In order to grapple with abstractions (such as “Infrastructure” or the “Economy”), we have to build a mental model that allows us to hide the endless details of such a complex system, without losing too much fidelity in our interactions. And any time we force a given team (like the developers, for example) to maintain two different mental models for the same problem space, we’re killing their efficiency.
So this is one of the reasons I love Redis: It allows me to use the same mental model for stored data, cached data, and the data structures within my application itself. No ORM is required.
Lies, Damn Lies and Statistics
Remember when I said that Redis was a persistent database? I’ve probably triggered an army of angry database defenders who have some nuanced opinions about persistence and consistency models, so let’s aim for an early cease-fire, shall we?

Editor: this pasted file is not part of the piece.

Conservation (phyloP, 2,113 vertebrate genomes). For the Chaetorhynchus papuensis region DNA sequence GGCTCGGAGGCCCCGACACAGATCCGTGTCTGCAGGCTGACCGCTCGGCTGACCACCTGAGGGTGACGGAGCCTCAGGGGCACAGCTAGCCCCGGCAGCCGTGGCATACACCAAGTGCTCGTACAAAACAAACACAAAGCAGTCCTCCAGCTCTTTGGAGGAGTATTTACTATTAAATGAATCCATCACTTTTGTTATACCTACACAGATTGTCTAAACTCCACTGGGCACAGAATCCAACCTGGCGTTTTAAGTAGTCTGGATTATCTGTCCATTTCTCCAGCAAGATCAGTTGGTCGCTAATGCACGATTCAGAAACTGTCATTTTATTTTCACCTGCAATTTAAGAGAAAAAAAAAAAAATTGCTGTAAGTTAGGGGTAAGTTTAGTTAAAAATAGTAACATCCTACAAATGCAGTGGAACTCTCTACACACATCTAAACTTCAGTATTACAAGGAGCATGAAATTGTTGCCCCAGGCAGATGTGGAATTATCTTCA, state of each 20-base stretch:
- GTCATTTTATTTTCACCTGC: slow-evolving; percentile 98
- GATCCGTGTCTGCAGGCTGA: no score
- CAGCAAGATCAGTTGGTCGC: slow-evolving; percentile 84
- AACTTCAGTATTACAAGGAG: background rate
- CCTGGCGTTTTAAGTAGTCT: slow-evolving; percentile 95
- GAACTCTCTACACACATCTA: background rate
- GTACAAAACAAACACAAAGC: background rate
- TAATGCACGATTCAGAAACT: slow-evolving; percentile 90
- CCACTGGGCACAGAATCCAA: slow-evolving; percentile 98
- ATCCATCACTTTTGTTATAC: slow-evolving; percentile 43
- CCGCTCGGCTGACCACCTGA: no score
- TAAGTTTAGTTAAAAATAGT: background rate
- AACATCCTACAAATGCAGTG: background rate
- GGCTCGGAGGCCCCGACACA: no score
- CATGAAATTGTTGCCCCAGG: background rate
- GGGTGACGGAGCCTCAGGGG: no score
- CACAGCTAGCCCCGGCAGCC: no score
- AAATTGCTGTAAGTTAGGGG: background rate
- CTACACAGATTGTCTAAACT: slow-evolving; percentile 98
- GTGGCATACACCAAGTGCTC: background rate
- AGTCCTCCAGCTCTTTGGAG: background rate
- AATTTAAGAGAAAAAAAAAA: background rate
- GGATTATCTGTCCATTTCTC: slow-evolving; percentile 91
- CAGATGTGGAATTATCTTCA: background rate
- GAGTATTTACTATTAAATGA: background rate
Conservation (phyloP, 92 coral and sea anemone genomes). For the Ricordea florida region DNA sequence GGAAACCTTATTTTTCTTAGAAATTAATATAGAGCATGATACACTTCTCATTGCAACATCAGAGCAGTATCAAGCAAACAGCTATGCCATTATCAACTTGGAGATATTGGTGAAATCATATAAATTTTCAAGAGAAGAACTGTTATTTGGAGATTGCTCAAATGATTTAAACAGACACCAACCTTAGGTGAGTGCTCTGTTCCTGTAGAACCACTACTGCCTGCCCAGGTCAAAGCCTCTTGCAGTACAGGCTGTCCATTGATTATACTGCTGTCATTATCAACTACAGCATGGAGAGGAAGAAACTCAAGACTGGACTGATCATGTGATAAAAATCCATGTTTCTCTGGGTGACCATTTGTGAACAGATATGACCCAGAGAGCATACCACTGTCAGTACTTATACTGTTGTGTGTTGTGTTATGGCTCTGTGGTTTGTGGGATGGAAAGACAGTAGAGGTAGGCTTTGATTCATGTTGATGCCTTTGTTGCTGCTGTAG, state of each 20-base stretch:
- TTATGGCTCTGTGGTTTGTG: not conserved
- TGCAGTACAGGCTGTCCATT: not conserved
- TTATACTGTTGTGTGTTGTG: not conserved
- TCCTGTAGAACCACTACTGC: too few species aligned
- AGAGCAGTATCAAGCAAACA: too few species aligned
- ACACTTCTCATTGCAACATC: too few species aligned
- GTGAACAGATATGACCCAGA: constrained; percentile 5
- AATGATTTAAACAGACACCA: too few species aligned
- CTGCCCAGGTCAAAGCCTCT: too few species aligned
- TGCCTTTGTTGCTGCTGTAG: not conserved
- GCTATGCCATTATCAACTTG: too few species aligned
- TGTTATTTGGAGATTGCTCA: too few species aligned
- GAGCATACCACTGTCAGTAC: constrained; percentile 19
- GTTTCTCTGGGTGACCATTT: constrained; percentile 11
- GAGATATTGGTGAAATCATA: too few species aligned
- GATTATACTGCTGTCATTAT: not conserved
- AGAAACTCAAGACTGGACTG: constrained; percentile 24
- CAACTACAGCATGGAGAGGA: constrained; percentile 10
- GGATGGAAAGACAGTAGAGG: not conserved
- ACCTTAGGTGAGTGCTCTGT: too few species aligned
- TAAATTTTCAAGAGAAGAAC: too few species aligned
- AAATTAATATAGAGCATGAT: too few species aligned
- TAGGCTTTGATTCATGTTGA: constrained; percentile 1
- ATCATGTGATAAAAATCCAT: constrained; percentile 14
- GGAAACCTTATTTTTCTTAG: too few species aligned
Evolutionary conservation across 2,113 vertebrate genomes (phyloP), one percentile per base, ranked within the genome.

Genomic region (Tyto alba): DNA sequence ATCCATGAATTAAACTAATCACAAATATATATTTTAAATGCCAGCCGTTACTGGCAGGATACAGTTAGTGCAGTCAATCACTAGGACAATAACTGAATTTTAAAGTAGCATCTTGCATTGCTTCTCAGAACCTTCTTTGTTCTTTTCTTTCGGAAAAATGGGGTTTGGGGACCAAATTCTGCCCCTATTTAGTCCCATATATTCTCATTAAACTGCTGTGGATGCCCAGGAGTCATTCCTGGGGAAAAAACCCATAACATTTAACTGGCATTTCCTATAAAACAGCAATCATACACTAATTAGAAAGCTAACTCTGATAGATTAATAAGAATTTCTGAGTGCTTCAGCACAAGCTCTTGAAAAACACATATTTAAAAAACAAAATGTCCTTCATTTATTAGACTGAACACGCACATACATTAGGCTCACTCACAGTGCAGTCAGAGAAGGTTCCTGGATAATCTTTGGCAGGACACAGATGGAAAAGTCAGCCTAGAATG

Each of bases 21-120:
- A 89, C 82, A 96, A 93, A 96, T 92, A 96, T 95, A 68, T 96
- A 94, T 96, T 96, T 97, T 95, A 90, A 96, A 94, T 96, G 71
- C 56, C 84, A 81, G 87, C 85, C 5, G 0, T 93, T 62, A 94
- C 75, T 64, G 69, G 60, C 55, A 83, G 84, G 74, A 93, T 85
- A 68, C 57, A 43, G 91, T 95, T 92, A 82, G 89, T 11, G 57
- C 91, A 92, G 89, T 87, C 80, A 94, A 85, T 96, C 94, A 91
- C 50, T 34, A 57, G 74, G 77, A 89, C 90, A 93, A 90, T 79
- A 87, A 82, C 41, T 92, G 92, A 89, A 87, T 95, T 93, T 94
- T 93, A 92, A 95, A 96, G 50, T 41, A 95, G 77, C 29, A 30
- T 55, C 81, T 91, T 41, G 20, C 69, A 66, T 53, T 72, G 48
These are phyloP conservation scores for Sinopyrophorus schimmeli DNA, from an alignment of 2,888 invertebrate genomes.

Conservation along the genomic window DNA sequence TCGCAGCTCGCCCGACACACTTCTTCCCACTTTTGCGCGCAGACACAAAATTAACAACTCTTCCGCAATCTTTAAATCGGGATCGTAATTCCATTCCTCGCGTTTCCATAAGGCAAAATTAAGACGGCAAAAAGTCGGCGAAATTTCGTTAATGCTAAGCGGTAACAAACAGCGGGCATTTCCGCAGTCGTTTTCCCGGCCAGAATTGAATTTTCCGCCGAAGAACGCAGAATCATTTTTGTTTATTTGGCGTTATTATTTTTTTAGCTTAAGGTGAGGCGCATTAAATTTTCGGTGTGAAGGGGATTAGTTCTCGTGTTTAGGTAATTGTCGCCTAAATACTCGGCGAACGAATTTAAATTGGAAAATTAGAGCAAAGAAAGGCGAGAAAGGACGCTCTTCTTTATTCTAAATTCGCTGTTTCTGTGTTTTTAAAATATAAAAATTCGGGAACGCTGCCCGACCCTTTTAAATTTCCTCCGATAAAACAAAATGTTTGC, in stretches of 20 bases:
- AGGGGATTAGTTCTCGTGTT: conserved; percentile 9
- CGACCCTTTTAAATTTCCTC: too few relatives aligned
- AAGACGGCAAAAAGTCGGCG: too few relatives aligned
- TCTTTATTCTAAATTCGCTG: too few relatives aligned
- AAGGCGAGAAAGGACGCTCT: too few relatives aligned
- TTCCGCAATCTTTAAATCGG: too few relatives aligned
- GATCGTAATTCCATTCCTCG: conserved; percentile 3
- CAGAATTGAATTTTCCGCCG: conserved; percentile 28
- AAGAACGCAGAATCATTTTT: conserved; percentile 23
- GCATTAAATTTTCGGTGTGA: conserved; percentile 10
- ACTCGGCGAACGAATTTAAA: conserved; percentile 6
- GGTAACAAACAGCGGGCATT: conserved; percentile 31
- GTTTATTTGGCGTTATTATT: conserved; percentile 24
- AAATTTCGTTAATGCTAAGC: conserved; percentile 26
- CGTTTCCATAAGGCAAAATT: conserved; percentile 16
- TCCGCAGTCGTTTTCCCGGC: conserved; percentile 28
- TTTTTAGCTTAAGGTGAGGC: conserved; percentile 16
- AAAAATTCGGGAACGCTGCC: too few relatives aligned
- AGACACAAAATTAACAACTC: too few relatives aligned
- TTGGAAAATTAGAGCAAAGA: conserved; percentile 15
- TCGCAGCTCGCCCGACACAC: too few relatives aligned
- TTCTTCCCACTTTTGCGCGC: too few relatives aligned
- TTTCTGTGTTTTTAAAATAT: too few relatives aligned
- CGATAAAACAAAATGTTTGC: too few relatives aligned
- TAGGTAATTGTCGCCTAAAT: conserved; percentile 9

In any distributed system (meaning any datastore that has to be bigger than a single server, or more available than a single data center), no persistence model is perfect. The tradeoffs that get made are always around adding extra “9s” to the likelihood that your data is consistent and available.
But for the tens of thousands of applications that use Redis as a long-term, durable datastore - it’s persistent *enough*. (Maybe an interesting index would be the dollars spent and operator hours of effort required per “9”, per bit.)
A few notes about OSS and performance
Like most open source projects, there are a number of different ways to cluster and scale out Redis. But for most large enterprises, especially those facing mission-critical scenarios (think Black Friday for a major retailer), the popular solution is Redis Enterprise from Redis Labs. It supports the open source Cluster API, and has been benchmarked to sustain less than 1 millisecond performance as concurrent users grow by thousands, if not millions, in a matter of seconds. (Linear scaling means that by simply adding machines to the cluster, you can take Redis from 10M ops/sec with 6 servers, to 30M ops/sec with 18 servers, to 50M ops/sec with 26 servers - all while sustaining that sub-millisecond latency).